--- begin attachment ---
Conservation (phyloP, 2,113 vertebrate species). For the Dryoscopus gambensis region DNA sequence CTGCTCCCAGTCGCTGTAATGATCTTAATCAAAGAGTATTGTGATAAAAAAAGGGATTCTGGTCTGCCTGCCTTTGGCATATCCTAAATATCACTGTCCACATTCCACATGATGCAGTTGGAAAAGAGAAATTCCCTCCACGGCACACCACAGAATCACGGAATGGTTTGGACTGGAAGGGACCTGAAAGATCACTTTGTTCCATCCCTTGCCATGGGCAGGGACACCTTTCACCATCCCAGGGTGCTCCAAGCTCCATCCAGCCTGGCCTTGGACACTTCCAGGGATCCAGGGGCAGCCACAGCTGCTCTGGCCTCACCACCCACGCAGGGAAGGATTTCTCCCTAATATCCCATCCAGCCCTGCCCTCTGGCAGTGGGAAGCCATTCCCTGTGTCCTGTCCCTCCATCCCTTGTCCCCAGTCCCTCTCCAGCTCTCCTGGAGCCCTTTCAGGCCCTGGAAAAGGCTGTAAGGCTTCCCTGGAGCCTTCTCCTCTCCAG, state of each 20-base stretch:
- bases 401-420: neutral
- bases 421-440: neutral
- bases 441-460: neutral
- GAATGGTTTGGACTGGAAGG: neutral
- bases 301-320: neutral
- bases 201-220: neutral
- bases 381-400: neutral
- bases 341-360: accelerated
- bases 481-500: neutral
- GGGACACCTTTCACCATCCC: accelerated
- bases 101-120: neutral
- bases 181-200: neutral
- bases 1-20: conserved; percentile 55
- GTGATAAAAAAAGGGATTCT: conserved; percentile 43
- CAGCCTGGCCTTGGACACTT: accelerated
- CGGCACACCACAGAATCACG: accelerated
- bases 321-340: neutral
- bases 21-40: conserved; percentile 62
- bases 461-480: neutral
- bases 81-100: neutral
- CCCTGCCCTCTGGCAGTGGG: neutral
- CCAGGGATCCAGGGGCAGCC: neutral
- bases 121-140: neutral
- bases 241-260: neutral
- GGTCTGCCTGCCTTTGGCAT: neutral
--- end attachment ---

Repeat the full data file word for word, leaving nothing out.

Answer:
Conservation (phyloP, 2,113 vertebrate species). For the Dryoscopus gambensis region DNA sequence CTGCTCCCAGTCGCTGTAATGATCTTAATCAAAGAGTATTGTGATAAAAAAAGGGATTCTGGTCTGCCTGCCTTTGGCATATCCTAAATATCACTGTCCACATTCCACATGATGCAGTTGGAAAAGAGAAATTCCCTCCACGGCACACCACAGAATCACGGAATGGTTTGGACTGGAAGGGACCTGAAAGATCACTTTGTTCCATCCCTTGCCATGGGCAGGGACACCTTTCACCATCCCAGGGTGCTCCAAGCTCCATCCAGCCTGGCCTTGGACACTTCCAGGGATCCAGGGGCAGCCACAGCTGCTCTGGCCTCACCACCCACGCAGGGAAGGATTTCTCCCTAATATCCCATCCAGCCCTGCCCTCTGGCAGTGGGAAGCCATTCCCTGTGTCCTGTCCCTCCATCCCTTGTCCCCAGTCCCTCTCCAGCTCTCCTGGAGCCCTTTCAGGCCCTGGAAAAGGCTGTAAGGCTTCCCTGGAGCCTTCTCCTCTCCAG, state of each 20-base stretch:
- bases 401-420: neutral
- bases 421-440: neutral
- bases 441-460: neutral
- GAATGGTTTGGACTGGAAGG: neutral
- bases 301-320: neutral
- bases 201-220: neutral
- bases 381-400: neutral
- bases 341-360: accelerated
- bases 481-500: neutral
- GGGACACCTTTCACCATCCC: accelerated
- bases 101-120: neutral
- bases 181-200: neutral
- bases 1-20: conserved; percentile 55
- GTGATAAAAAAAGGGATTCT: conserved; percentile 43
- CAGCCTGGCCTTGGACACTT: accelerated
- CGGCACACCACAGAATCACG: accelerated
- bases 321-340: neutral
- bases 21-40: conserved; percentile 62
- bases 461-480: neutral
- bases 81-100: neutral
- CCCTGCCCTCTGGCAGTGGG: neutral
- CCAGGGATCCAGGGGCAGCC: neutral
- bases 121-140: neutral
- bases 241-260: neutral
- GGTCTGCCTGCCTTTGGCAT: neutral